Windows web folder is Microsoft's implementation of WebDAV (Web Distributed Authoring and Versioning). Two WebDAV clients: Web Folders and WebDAV Mini Redirector are integrated and preinstalled with Windows. Based on them, there are usually 2 methods to access a web folder in Windows:
1) Use 'Add Network Place' in 'My Network Places',
This always works regardless of the connection type (HTTP or HTTPS). However, you can't map a web folder opened this way to a drive.
2) Use 'net use' at command line, as shown below:
net use x: http://domain-name/path-to-web-folder
The web folder is mapped to a drive, but this method only works for HTTP connection because of the limitations of WebDAV Mini Redirector:
- No support for HTTPS, i.e. no support for secure connections, unless you are using Vista as a client.
- No support for declared ports (http://myserver.com:8080/dav/) i.e. your WebDAV server must be using port 80, the default port.
- No support for LOCK and UNLOCK commands, i.e. no locking if, for example, two users try to access (open) the same Word document.
Therefore, if a web folder supports only HTTPS connections, and you issue command:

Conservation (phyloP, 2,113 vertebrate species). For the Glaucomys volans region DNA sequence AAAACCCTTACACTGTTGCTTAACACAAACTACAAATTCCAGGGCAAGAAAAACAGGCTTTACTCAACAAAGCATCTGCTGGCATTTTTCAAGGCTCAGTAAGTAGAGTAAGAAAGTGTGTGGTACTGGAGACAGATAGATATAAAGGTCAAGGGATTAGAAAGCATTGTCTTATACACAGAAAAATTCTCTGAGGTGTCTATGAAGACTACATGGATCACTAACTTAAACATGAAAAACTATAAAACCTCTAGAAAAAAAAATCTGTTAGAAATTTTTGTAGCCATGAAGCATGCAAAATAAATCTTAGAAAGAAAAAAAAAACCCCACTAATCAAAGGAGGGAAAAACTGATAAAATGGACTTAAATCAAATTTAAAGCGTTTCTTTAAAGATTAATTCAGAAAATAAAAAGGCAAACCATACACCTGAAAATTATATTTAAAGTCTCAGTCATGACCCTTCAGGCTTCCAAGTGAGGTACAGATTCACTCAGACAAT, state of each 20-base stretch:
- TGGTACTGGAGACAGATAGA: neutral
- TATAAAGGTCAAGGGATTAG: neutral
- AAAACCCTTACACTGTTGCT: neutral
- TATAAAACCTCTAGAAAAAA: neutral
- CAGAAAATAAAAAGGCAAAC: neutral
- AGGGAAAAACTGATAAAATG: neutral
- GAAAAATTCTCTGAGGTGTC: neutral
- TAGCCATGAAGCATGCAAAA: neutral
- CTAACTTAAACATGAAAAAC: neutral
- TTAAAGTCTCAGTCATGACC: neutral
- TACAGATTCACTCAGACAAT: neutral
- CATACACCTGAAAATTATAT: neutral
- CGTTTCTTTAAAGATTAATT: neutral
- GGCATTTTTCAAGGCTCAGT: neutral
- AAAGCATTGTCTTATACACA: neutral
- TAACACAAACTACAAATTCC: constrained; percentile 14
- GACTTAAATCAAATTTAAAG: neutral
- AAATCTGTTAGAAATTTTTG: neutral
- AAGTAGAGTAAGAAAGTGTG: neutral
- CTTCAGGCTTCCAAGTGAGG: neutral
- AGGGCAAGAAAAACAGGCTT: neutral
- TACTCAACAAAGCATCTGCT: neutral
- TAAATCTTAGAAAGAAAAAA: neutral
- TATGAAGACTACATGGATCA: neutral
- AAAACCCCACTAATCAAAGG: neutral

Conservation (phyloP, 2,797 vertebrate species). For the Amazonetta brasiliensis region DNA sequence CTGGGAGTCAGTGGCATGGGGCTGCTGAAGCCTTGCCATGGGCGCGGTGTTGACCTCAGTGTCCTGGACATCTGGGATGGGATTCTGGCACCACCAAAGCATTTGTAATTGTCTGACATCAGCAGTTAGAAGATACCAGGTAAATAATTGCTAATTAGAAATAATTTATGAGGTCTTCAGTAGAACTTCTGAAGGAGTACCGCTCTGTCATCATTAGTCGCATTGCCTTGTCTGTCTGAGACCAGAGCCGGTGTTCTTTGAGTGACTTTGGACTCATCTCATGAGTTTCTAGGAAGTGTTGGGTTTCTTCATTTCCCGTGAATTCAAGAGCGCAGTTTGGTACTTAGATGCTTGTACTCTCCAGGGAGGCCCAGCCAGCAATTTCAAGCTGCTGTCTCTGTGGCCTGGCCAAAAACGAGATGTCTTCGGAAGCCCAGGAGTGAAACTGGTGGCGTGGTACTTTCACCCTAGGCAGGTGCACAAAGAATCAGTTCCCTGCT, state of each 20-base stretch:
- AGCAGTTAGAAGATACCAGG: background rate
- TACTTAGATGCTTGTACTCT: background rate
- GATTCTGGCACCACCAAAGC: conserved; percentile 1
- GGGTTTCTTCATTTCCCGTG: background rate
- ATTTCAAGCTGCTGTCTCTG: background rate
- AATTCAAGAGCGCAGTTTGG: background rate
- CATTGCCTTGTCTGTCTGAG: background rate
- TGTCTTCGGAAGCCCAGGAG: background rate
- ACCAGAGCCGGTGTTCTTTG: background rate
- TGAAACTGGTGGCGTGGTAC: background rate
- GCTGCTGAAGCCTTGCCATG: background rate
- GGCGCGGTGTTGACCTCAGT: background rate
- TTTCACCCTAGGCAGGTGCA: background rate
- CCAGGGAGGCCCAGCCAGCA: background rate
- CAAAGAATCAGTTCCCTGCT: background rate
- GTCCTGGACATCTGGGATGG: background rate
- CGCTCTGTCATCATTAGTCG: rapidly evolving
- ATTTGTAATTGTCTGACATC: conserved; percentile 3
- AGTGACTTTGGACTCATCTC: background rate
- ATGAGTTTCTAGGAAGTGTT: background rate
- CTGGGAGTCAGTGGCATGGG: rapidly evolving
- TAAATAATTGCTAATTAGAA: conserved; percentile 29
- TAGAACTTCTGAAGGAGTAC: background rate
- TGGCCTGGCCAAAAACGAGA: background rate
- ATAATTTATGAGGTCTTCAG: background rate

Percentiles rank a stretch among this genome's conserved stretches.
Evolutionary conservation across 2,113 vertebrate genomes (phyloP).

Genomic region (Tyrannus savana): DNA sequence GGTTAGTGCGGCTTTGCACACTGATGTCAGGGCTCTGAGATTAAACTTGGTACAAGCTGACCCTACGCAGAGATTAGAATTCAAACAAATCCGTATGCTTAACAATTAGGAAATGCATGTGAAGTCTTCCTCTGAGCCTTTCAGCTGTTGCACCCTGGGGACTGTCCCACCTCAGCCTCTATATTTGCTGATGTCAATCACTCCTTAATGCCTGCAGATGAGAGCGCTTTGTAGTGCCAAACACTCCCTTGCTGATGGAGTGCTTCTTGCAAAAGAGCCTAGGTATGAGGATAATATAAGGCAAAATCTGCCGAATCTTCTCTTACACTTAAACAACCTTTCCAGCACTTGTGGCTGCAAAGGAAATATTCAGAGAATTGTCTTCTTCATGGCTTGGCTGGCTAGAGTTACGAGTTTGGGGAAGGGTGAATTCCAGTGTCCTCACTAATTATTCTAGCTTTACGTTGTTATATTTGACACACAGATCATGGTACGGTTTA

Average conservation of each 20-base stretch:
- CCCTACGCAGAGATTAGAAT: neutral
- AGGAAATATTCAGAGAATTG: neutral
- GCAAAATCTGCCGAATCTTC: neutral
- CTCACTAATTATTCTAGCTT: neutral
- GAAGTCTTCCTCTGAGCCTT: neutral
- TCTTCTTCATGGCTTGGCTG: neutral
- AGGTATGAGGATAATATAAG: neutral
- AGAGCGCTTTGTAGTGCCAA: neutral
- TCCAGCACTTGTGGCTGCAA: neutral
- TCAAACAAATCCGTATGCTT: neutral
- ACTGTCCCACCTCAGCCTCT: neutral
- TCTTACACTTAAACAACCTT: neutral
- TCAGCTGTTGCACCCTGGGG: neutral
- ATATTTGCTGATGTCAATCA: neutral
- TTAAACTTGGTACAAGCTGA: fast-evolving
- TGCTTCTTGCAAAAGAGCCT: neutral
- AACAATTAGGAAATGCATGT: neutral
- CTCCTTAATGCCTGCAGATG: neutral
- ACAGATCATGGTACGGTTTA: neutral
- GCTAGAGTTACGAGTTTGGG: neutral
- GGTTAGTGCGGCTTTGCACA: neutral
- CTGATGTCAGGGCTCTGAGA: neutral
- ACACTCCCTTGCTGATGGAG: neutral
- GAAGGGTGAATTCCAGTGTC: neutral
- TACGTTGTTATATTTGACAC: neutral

net use x: https://domain-name/path-to-web-folder
you are given an error message something like 'Sysytem error 67 has occurred. The network name cannot be found.'
A software called WebDrive does feature a function mapping a HTTPS web folder to a drive, but it is not free, unfortunately.
Good news is we can do it free, with the help of stunnel - a universal SSL wrapper.
Stunnel is a program that allows you to encrypt arbitrary TCP connections inside SSL available on both Unix and Windows. And it is licensed under GPL. We use it here as a proxy that encrypts a HTTP request to a HTTPS one and submits to WebDAV server. The details are below:
1) Download stunnel Win32 binary from here and install it. The latest release is 4.25.
2) Edit stunnel.conf that is located at 'c:\program Files\stunnel\', make the following changes:
and add the following section to the end of the file:
The 'domain-name' above refers to the WebDAV server's domain name or IP address. Save the changes and start stunnel, now you should be able to map the HTTPS web folder to a drive by issuing command:
accept = 80
connect = domain-name
TIMEOUTclose = 0
net use x: http://localhost/path-to-web-folderNote:
- This solution has been tested to work on Windows XP Pro SP3 and Windows 2003 EE SP2.
- Please make sure WebClient service is on, and 'Networking Services' component has been installed with your Windows, otherwise you can't use 'net use' command to connect web folder.
- If the WebDAV server requires Windows AD authentication, ie you must provide a user id in format of 'domain\user' and password so as to connect, you must logon to the domain first. My attempt to map a drive while logging on as a local user has failed, even I have forced stunnel to launch using a valid domain user id. The reason is not known yet.